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Three Charts That Should Restrain Bank of England

Mark Gilbert is a Bloomberg View columnist and writes editorials on economics, finance and politics. He was London bureau chief for Bloomberg News and is the author of “Complicit: How Greed and Collusion Made the Credit Crisis Unstoppable.”
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The Bank of England meets this week to decide whether to raise its benchmark interest rate, which has been stuck at 0.5 percent since March 2009. Its dilemma echoes that of the Federal Reserve: Is the economy really strong enough to withstand higher borrowing costs, and is it prudent to move before inflation shows any signs of accelerating? Here are three charts showing why the answer to those questions is no.

QuickTake Currency Wars

The Group of 20 industrialized nations pledged over the weekend to "refrain from competitive devaluations," a recognition that some nations, including Japan, have weakened their currencies in a bid to boost exports by making them cheaper relative to those of other countries. The principal victim in this currency war has been the U.S., which has seen the dollar appreciate by more than 20 percent in the past five years against the currencies of its main trading partners.

The British pound has also climbed and is up more than 17 percent on a trade-weighted basis since the start of 2013, a move that higher central-bank interest rates would likely accelerate:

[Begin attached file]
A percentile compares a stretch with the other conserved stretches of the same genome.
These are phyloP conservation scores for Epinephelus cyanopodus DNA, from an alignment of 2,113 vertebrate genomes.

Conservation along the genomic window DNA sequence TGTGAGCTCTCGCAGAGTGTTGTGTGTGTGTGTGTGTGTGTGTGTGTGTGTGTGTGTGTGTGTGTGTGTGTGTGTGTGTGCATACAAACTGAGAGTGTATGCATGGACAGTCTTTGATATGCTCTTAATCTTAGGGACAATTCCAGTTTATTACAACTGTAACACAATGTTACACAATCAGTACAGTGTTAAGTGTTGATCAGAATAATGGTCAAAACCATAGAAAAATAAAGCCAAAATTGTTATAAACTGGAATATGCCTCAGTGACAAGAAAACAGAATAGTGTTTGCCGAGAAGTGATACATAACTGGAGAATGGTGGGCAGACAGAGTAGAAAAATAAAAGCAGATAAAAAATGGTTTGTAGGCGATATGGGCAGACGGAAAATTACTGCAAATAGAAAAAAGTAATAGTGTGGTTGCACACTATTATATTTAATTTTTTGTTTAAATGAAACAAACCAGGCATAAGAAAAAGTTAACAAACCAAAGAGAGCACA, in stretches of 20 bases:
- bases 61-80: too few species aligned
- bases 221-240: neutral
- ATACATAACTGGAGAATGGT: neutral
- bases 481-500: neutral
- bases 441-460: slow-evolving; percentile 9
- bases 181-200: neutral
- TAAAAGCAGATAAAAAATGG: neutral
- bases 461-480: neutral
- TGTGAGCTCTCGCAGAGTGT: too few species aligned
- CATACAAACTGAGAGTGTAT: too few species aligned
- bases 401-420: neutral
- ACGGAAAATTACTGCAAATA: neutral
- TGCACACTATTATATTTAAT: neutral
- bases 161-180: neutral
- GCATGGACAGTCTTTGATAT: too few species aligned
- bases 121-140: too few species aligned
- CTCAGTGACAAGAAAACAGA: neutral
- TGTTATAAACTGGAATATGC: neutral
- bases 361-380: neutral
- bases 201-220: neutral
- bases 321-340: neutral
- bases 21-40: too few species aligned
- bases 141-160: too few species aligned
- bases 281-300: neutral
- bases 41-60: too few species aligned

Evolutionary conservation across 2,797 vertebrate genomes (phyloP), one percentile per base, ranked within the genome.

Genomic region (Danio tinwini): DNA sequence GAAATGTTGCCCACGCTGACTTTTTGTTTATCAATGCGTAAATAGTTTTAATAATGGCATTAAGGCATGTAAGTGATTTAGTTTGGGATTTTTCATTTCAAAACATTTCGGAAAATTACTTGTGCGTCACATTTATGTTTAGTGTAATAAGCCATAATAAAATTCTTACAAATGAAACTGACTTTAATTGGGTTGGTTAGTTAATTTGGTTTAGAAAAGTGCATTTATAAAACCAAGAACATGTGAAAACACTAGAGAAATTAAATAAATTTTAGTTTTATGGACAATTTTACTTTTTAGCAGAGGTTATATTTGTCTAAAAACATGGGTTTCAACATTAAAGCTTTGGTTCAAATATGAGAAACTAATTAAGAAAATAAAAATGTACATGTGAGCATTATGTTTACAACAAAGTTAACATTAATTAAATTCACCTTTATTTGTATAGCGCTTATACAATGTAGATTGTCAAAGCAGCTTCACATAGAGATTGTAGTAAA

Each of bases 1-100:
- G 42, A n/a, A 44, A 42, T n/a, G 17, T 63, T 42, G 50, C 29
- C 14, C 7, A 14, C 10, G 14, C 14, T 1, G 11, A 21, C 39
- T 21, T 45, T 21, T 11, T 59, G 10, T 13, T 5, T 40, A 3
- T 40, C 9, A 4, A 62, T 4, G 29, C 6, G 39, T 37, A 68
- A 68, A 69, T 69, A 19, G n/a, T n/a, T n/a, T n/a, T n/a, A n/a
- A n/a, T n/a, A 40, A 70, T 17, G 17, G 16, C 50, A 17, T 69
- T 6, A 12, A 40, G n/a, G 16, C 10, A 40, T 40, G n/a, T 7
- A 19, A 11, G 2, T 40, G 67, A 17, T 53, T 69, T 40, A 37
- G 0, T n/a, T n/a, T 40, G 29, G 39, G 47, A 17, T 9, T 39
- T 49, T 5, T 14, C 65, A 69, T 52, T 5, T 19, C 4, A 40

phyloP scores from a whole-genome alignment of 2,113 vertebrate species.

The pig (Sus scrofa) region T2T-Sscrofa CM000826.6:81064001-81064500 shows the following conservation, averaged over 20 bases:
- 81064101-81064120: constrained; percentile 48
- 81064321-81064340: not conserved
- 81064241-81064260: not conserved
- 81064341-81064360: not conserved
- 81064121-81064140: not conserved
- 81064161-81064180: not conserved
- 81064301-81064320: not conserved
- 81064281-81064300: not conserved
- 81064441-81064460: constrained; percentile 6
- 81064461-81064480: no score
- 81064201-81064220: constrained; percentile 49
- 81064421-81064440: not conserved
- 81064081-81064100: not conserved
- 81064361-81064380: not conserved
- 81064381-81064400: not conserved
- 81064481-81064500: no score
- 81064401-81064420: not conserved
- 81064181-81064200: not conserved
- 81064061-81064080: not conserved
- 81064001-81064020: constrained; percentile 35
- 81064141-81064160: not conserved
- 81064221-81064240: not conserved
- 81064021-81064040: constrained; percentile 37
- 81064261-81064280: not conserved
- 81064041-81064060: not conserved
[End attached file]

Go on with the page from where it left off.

The strong pound is also having an impact in the domestic economy, where Britain's retailers are getting killed. Figures last week from the business advisory firm BDO showed that in August, non-food retailers had their worst sales drop since 2008: Sales fell for the fourth consecutive month, posting a 4.3 percent decline that was led by a 5.5 percent drop at fashion retailers. The BDO, which surveys about 10,000 individual stores, reckons tourists are spending less because their euros are worth less.

In the wider world of retailing, a British Retail Consortium index shows that prices have dropped for 27 consecutive months, and figures scheduled for release on Wednesday are expected to remain in negative territory, according to analysts surveyed by Bloomberg:

Source: British Retail Consortium

The most important trend that should inhibit the Bank of England from raising rates, though, is the slow recovery of wages. While the lack of inflation means real incomes have been rising since October, British workers suffered years of falling incomes, with an average annual drop of almost 1.5 percent between June 2008 and September 2014:

Source: U.K. Office for National Statitics/Bloomberg

On Aug. 6, the bank's Monetary Policy Committee decided by 8-to-1 not to change borrowing costs, with Ian McCafferty the only committee member voting to raise rates. That outcome is expected to be repeated on Thursday, according to the consensus of economists surveyed by Bloomberg News.

At last month's meeting, Bank of England Governor Mark Carney said of interest rates: "The exact timing of the first move cannot be predicted in advance; it will be the product of economic developments and prospects. In short, it will be data dependent." As things stand, the data says U.K. rates should stay on hold, no matter what the Fed does when it meets to set policy on Sept. 16-17. 

This column does not necessarily reflect the opinion of the editorial board or Bloomberg LP and its owners.

To contact the author of this story:
Mark Gilbert at magilbert@bloomberg.net

To contact the editor responsible for this story:
Marc Champion at mchampion7@bloomberg.net